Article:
For a moment there, I did think the ball had been dropped when nelly Ludd harangued the factory owner. I couldn't help thinking, "That sounds like she was reciting a prepared speech," but as the story went on, I realised that this was exactly what she had been doing. Just waiting for the opportunity to deliver her protest.

Basically, I liked this a lot. Not only was it a great tale to do the ironing to, but look... It's drawn me out of my commenting sabbatical. MORE PLEASE! Cheesy
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bounceswoosh
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« Reply #3 on: August 10, 2016, 09:01:47 PM »

Loved the story. Loved the narration. Crazy conceit/metaphor that worked very well.
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« Reply #4 on: August 16, 2016, 09:59:23 AM »

It took me a little while (probably longer than it should have) to grasp the central conceit here, but I thought it made a good basis for a story, expanding upon the realities of the Industrial Revolution.  The woman who ran the orphanage starving herself for days so that she could use the squalor to stretch the existing food for the children was especially striking.  I did not expect Victoria to show up in the narrative, and I appreciate that she was at least willing to take the hotseat in a pinch, although it was hard to sympathize with her when she harangued the man for lecturing her on the basis of the power of her country--she didn't have much sympathy for those in squalor before that, after all. 

Good show!
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bounceswoosh
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« Reply #5 on: August 16, 2016, 01:14:13 PM »

It took me a little while (probably longer than it should have) to grasp the central conceit here, but I thought it made a good basis for a story, expanding upon the realities of the Industrial Revolution.  The woman who ran the orphanage starving herself for days so that she could use the squalor to stretch the existing food for the children was especially striking.  I did not expect Victoria to show up in the narrative, and I appreciate that she was at least willing to take the hotseat in a pinch, although it was hard to sympathize with her when she harangued the man for lecturing her on the basis of the power of her country--she didn't have much sympathy for those in squalor before that, after all.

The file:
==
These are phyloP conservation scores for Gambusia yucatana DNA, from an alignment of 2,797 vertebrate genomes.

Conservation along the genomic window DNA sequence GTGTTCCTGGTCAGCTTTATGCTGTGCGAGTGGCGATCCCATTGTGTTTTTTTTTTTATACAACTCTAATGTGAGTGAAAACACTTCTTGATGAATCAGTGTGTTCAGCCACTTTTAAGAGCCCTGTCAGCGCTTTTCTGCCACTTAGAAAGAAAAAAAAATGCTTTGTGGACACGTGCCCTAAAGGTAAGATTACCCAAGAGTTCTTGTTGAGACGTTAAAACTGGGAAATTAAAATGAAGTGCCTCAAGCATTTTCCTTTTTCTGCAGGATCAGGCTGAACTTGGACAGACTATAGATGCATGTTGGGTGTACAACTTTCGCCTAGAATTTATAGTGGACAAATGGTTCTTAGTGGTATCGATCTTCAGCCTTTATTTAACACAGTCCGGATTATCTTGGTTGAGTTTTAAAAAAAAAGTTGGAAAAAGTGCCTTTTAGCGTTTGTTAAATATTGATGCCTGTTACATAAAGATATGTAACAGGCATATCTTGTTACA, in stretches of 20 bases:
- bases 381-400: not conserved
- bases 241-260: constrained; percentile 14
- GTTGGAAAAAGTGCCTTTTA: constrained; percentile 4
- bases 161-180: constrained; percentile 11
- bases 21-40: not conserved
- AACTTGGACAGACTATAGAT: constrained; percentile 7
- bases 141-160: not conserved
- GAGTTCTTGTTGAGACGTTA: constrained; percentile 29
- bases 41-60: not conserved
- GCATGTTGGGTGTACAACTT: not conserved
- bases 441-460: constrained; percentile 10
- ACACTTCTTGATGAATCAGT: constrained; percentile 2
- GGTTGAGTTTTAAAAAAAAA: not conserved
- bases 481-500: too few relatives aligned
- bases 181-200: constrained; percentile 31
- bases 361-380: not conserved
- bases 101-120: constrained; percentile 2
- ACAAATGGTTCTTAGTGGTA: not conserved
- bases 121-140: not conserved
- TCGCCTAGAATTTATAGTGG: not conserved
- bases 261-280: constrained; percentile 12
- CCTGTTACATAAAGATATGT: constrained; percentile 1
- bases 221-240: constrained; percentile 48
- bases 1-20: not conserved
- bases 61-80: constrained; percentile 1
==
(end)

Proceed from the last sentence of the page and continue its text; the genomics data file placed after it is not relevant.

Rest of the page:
Good show!


I felt the ending with the queen was a little off. A bit deus ex machina, maybe. But it's hard to stick the landing on endings, so I try not to worry about that too much.
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ElectricPaladin
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« Reply #6 on: August 24, 2016, 04:31:41 PM »

I liked a lot about this story, but exactly one thing irritated me: the ending.

I get it. Peace and love and (magical) sympathy are great... but I think we've got to earn that happy cheerful conclusion. You can't have peace until you have justice. And more importantly, the world is the way it is because there are people who like it that way. Even during the Industrial Revolution, there was enough wealth and technology around to improve everyone's lives, but the people who were on top of the heap decided that they could live even better if they forced someone else to live poorly. Those people are doing it on purpose. They have decided that their welfare is more important than anyone else's.

What I liked about this story was that it elaborated on and illustrated this concept. The gears of the empire are lubricated with blood. The common people suffer and die for the wealth of the elite, and concepts like "patriotism" and fear of starvation are used to control them. Making this fact literal via squalor-magic was brilliant.